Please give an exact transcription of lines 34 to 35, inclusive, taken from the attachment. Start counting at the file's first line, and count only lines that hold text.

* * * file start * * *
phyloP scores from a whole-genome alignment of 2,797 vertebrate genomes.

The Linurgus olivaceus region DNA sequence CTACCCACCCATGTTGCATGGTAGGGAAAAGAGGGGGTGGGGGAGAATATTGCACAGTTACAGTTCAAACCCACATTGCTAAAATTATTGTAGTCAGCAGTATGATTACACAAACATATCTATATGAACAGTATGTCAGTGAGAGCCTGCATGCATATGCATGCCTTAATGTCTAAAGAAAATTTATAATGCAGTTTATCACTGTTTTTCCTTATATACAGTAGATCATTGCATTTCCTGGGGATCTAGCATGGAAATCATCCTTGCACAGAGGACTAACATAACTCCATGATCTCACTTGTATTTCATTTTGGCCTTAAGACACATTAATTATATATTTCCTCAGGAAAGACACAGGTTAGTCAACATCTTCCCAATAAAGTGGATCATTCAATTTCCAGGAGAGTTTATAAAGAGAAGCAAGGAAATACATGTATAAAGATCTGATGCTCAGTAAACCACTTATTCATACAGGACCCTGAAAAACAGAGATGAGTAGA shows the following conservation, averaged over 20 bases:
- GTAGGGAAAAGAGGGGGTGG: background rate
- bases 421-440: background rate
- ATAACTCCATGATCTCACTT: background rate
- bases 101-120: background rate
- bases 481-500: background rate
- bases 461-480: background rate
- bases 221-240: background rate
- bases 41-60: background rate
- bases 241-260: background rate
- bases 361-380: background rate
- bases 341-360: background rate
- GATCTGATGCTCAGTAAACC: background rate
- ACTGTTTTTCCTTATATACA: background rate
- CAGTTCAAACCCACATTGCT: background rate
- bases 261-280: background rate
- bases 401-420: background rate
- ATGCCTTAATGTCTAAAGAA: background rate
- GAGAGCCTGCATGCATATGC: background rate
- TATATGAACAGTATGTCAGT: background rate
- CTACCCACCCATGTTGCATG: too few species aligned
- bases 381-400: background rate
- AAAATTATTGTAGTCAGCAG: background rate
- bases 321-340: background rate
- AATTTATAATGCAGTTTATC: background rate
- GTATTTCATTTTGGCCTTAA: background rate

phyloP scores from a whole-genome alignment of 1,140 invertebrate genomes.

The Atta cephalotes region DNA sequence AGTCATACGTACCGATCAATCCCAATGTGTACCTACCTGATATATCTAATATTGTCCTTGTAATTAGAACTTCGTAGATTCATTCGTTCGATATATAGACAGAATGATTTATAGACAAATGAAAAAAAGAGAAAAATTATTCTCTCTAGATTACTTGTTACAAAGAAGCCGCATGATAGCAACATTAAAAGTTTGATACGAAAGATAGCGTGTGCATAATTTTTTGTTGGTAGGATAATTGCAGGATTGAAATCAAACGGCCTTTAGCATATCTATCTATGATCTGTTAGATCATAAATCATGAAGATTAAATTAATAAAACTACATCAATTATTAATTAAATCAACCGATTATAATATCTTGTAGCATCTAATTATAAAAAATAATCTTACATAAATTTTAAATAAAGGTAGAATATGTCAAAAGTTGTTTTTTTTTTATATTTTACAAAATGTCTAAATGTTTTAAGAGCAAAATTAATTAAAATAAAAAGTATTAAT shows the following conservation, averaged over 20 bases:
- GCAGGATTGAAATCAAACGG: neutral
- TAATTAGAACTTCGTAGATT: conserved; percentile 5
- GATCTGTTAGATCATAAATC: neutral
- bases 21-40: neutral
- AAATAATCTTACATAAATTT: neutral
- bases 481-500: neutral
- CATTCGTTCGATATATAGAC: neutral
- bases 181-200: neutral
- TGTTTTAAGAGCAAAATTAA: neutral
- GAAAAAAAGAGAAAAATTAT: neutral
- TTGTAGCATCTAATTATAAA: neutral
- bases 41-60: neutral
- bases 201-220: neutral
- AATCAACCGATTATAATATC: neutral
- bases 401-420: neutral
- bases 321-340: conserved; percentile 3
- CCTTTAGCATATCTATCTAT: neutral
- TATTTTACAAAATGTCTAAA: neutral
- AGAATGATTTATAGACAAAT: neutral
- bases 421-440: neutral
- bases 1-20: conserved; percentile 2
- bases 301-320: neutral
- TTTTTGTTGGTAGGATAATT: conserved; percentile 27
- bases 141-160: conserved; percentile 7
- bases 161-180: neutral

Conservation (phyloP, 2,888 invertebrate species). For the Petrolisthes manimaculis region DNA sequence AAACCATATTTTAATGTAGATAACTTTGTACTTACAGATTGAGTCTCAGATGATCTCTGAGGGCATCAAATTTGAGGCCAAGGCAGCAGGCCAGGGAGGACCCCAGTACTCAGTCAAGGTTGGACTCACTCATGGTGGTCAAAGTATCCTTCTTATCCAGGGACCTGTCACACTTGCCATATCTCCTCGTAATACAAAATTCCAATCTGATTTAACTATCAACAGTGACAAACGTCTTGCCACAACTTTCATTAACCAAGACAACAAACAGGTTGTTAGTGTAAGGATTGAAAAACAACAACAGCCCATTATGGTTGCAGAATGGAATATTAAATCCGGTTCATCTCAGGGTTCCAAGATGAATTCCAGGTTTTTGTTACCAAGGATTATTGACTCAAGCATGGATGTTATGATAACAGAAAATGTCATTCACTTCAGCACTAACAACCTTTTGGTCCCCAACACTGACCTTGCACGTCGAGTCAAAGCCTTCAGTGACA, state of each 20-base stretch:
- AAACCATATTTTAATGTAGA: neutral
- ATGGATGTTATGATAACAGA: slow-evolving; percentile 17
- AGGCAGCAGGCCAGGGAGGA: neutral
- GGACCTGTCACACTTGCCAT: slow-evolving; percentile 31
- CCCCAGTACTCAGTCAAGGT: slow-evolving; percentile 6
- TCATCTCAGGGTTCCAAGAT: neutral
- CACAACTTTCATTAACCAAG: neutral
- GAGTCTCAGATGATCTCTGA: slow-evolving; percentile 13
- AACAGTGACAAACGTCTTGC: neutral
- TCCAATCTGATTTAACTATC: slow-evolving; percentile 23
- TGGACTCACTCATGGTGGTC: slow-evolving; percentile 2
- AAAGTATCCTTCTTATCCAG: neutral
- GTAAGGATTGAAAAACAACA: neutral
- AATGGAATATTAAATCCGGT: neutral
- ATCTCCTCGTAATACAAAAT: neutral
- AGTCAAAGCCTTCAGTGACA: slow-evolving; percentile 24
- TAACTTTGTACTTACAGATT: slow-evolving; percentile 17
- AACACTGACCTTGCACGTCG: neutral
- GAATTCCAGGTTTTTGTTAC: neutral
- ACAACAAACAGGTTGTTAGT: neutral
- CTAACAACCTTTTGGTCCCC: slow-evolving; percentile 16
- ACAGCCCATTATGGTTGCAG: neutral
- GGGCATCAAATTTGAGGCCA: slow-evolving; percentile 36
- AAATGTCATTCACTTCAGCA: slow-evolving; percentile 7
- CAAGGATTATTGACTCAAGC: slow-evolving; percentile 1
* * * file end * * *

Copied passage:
- AAATAATCTTACATAAATTT: neutral
- bases 481-500: neutral